Coldplay say they beat carbon emissions target on eco-friendly world tour

Coldplay have successfully reduced their carbon emissions by 59 per cent during the first two years of their eco-friendly Music of the Spheres world tour.

The band in 2021 announced their intention to make tours eco-friendly by reducing their carbon emissions by at least 50 per cent, and said they had a plan for how they would make it happen.

The plan included using a dancefloor that generated electricity when fans danced on it, powering shows with exercise bicycles, making sets with bamboo, installing solar panels, reducing air travel, and planting a tree for every ticket sold.

The latest update on their progress states that the band planted seven million saplings to honour their promise and diverted 72 per cent of waste generated from their tours for reuse, recycling, and composting.

The energy produced by in-venue solar panels, kinetic dancefloors, and power bikes increased from 15 to 17 KwH per show which was enough to not only power one of the smaller stage areas, but also provide crew with  phone, laptop, and tool-charging stations.

Two solar-powered “ocean cleanup river interceptors”, which extract plastic from the ocean, were deployed and funded by Coldplay.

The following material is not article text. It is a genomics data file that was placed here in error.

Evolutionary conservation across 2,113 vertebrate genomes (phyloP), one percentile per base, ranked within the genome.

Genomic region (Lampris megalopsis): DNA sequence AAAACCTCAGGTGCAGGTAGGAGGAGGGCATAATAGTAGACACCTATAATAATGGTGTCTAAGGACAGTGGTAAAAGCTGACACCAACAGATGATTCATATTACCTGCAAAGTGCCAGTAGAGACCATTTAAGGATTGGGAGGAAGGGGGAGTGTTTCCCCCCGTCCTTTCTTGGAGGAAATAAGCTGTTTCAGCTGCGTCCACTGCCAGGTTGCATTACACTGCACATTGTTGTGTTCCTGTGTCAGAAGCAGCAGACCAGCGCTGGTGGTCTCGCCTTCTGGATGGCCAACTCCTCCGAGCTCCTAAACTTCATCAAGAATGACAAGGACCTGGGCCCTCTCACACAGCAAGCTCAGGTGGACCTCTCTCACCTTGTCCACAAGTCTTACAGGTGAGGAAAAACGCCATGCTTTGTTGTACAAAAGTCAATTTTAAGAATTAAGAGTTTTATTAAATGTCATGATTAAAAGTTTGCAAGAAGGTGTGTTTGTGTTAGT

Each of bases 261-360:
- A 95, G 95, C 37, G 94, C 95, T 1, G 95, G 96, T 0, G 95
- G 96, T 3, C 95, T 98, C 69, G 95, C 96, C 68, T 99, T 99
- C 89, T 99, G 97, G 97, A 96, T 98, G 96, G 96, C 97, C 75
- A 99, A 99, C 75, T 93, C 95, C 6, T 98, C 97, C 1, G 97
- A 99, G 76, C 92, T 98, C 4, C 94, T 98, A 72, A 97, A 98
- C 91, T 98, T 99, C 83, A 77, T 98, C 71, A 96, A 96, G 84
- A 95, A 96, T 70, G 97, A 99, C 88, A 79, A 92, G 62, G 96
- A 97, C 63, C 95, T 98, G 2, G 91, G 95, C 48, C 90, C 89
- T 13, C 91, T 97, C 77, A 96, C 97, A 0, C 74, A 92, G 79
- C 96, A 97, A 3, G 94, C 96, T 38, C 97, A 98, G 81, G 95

The figures have been verified by the environmental solutions initiative at the Massachusetts Institute of Technology, according to the band.

In a statement, the band said: “We’re happy to report that direct CO2 emissions from the first two years of this tour are 59 per cent less than our previous stadium tour in 2016-17, on a show-by-show comparison.

“These figures have been verified by the MIT Environmental Solutions Initiative.

“We’d like to say a huge thankyou to our incredible touring family and to all the brilliant people who’ve made this possible.

“Most of all, we’d like to thank everyone who’s come to a show and helped charge the show batteries on the power bikes and kinetic dance floors; everyone who’s arrived by foot, bike, ride share or public transport; everyone who’s come with refillable water bottles or returned their LED wristband for recycling; and everyone who’s bought a ticket, which means you’ve planted one of seven million trees so far.

“As a band, and as an industry, we’re a long way from where we need to be on this. But we’re grateful for everyone’s help so far, and we salute everyone who’s making efforts to push things in the right direction.”

The previous report, which was released in July 2023, showed the band had achieved a  47 per cent reduction in carbon emissions.

Musicians have come under fire recently for the negative impact they leave on the environment, with popstar Taylor Swift’s private jet use being heavily scrutinised for its carbon footprint.

Several bands and musicians have now declared their intentions to tackle their environmental impact.

Massive Attack have teamed up with climate scientists to map their carbon footprint while on tour.

Billie Eilish released her recent album on recycled and eco-vinyl and has stated that every tour venue of hers will host a ‘Billie Eilish Eco-Village’, where fans can learn about the climate crisis.